We’ve come to understand that almost everything exists on a spectrum. Very few things are truly black and white, good or bad. It’s certainly the case when it comes to green energy sources and strategies to reduce our carbon footprint.
We tend to hold up power sources like electricity, solar energy, and wind energy as saviors and side-eye other forms, but is this really based in fact? When it comes to our impact on the environment, does it really come down to “Electricity good, gas bad?”
No energy source is one-size-fits-all, and we wouldn’t benefit from going all-in on some and eliminating others. Banning fossil fuels is a buzzy topic, but what would that actually look like? With increased use, the drawbacks of our other energy sources would be magnified.
The materials used in both wind turbine blades and solar panels have a shelf-life, so they have to be replaced at some point. And at the moment, the materials they’re made from are tough to recycle, meaning these large items end up filling landfills.
The batteries that power electric energy are made of materials like cobalt and lithium that cause harm to the land and habitats during the mining process. Water power plants cause environmental problems as well, with the diversion of rivers causing issues for natural ecosystems. Electricity is generated by, largely, coal and natural gas.
Looking at our energy’s whole picture and lifespan often reveals very real environmental pitfalls that aren’t immediately obvious.
There are wonderful and helpful uses for all of these sources. But just like everything in nature, just like people, they’re multifaceted. We have to find ways for the good to outweigh the bad! That’s why a diverse energy strategy makes sense, a mix, using each source in a way that amplifies its strength and negates its weaknesses to the best of our ability.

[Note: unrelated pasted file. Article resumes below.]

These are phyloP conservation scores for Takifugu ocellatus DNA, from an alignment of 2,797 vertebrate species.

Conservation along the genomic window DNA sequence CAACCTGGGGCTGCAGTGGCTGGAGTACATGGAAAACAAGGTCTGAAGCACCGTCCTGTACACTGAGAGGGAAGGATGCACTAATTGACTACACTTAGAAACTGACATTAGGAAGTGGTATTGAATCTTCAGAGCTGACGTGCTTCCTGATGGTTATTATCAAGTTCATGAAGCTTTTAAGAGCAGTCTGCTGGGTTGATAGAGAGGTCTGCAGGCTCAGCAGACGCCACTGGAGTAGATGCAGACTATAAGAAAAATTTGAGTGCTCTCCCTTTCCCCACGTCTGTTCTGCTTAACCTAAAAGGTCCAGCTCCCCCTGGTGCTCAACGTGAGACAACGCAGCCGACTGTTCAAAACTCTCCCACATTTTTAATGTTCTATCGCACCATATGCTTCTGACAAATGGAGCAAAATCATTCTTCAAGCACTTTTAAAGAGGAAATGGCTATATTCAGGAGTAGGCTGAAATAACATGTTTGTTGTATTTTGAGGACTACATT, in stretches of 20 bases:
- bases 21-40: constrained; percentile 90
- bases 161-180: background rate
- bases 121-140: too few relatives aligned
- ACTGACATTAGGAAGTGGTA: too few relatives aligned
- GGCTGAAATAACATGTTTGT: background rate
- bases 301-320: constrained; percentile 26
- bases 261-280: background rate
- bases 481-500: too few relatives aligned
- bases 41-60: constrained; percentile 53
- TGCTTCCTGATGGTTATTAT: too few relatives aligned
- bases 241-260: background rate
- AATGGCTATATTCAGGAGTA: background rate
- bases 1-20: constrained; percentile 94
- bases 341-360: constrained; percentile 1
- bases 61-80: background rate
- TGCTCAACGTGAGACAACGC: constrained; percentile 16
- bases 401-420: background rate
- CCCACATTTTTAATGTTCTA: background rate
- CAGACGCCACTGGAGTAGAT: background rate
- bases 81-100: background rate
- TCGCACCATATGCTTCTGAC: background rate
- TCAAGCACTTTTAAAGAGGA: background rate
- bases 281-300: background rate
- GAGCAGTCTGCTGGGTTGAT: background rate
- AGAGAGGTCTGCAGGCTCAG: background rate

Like the others, propane isn’t an immaculate energy either, but also, like others, it has major strengths. Among other uses, propane is used in fleet vehicles like buses and delivery trucks. Preferable because of their lower emissions than gasoline or diesel, both Acadia National Park of Maine and the Mammoth Cave System in Kentucky have elected to utilize propane-powered buses to transport visitors to different locations rather than have cars their accompanying emissions.
Georgia State University did a study in which they found that school bus drivers who operated propane-powered buses rather than diesel reported fewer headaches. Children riding those buses were reported by their teachers as being calmer.
For this reason, among others, propane has a crucial spot of importance in a mixed-energy plan — and people are taking notice and implementing change. The official car for the Tokyo Olympic Games will be propane paired with electricity!
When we work together, we can do great things. The same is true for the multiple clean energy sources that power our lives.